Fist Of Jesus

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This campy retelling of the Raising of Lazarus boasts the incomparable sight of Jesus’s favourite party trick backfiring tremendously, announcing the arrival of a swarm of ravenous zombies who are after more than just a communion wafer. The title is most likely a reference to Our Lord and Savior’s impressive fighting skills, although there comes a point where you might wonder if it has suffered an unfortunate mistranslation.

Yes, it’s a decidedly fishy display around the film’s halfway mark in which the irreverent humour that directors Adrián Cardona and David Muñoz had been aiming for finally begins to crystallise. More immediately pleasing are their gooey homages to the likes of The Evil Dead and the early works of Peter Jackson. The entire film is set in the unforgiving light of day, exposing each wrinkle of plaster bandage and drop of corn syrup as the cheap and cheerful stabs at special effects that they are. This works in the film’s favour, however, creating a fun and ironic tone that builds to a crimson-soaked finale.

As Jesus Christ, Marc Velasco plays it straight during an opening speech to his disciples. It may be wearily reminiscent of those dodgy biblical reenactments one can find at the far reaches of their Sky Digital channel listings, but that’s kind of the point. The bible is quoted almost word for word, although purists might want to look away before the first zombie attack. The scream this elicits is one of the film’s most amusing moments, while a subsequent attempt at resurrection (this time on a man still suspended from the noose that he has hung himself with) also gets a guilty laugh.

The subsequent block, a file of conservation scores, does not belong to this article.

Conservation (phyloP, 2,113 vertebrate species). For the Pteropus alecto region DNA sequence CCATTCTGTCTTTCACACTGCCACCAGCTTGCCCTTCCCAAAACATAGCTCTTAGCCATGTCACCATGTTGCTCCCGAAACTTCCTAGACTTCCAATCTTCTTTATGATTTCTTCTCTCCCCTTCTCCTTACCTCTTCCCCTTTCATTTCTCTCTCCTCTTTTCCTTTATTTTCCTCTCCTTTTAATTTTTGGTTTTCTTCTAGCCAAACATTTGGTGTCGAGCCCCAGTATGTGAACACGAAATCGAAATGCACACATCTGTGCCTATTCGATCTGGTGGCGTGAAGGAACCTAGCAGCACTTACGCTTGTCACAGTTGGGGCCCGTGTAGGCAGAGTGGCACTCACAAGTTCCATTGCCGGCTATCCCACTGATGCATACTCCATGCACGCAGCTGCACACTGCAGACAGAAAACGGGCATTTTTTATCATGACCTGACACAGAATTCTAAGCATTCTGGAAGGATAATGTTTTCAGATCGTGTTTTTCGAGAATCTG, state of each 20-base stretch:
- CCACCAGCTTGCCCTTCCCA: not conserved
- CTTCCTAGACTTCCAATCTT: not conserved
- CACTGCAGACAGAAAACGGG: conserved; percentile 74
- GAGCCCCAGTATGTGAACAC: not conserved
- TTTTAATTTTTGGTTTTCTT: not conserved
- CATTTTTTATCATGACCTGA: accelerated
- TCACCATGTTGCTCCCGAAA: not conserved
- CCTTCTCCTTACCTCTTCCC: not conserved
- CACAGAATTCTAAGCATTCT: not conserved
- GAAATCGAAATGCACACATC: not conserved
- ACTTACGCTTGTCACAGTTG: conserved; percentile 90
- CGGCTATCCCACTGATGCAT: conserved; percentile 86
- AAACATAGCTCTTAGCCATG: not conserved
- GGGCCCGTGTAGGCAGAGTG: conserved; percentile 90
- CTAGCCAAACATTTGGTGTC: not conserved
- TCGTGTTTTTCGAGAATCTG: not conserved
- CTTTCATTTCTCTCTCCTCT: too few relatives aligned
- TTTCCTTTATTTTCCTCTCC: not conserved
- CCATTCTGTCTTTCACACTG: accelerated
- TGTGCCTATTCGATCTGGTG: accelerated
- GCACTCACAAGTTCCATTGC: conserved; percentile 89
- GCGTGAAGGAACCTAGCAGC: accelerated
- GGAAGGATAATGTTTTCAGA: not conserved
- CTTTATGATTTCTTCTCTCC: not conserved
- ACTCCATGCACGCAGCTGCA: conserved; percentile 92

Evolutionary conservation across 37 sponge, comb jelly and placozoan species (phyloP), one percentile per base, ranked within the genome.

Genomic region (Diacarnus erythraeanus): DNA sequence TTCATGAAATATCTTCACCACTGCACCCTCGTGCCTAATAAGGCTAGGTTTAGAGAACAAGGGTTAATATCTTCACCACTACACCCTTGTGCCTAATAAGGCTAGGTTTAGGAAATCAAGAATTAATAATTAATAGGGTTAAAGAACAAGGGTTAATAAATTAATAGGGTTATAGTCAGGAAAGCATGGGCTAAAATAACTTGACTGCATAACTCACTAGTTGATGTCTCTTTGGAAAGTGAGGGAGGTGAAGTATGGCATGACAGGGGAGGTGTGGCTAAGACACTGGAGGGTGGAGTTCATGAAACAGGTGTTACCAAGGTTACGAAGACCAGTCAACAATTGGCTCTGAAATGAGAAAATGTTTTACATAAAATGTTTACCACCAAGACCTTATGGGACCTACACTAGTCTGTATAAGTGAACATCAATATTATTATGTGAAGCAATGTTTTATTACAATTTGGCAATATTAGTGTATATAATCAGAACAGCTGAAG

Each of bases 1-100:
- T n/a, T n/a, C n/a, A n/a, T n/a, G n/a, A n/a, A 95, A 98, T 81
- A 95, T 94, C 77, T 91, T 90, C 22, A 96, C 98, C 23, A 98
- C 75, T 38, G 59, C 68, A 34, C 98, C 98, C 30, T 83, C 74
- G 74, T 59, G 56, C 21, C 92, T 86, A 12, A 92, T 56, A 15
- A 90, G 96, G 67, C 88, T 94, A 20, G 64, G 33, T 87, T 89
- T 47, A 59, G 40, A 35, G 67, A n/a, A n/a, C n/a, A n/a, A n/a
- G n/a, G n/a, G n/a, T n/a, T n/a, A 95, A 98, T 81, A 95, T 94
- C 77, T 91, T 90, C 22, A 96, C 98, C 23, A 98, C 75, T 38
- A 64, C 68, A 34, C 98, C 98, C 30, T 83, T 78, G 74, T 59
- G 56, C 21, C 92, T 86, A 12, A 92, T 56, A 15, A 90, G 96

If the lashings of gore don’t offend, then the incarnation of Jesus on show just might. In the hands of Velasco, he’s a selfish, fish-brandishing blowhard who has no qualms about throwing a woman in the path of an approaching zombie. Such a hard-bitten attitude lends credibility to the chaotic finale, while his relationship with sidekick Judas is briefly touching.

The sacrilegious flourishes won’t be to everyone’s taste, but for the most part, Fist of Jesus is an entertaining ode to horror cinema. Cordona and Muñoz have no doubt benefited from the brisk pace that short films can offer as a medium, although the pair are determined to fund a feature length version. Fans can donate on the film’s official website, although it’s hard to imagine the result could provide anything this manic foray could not.

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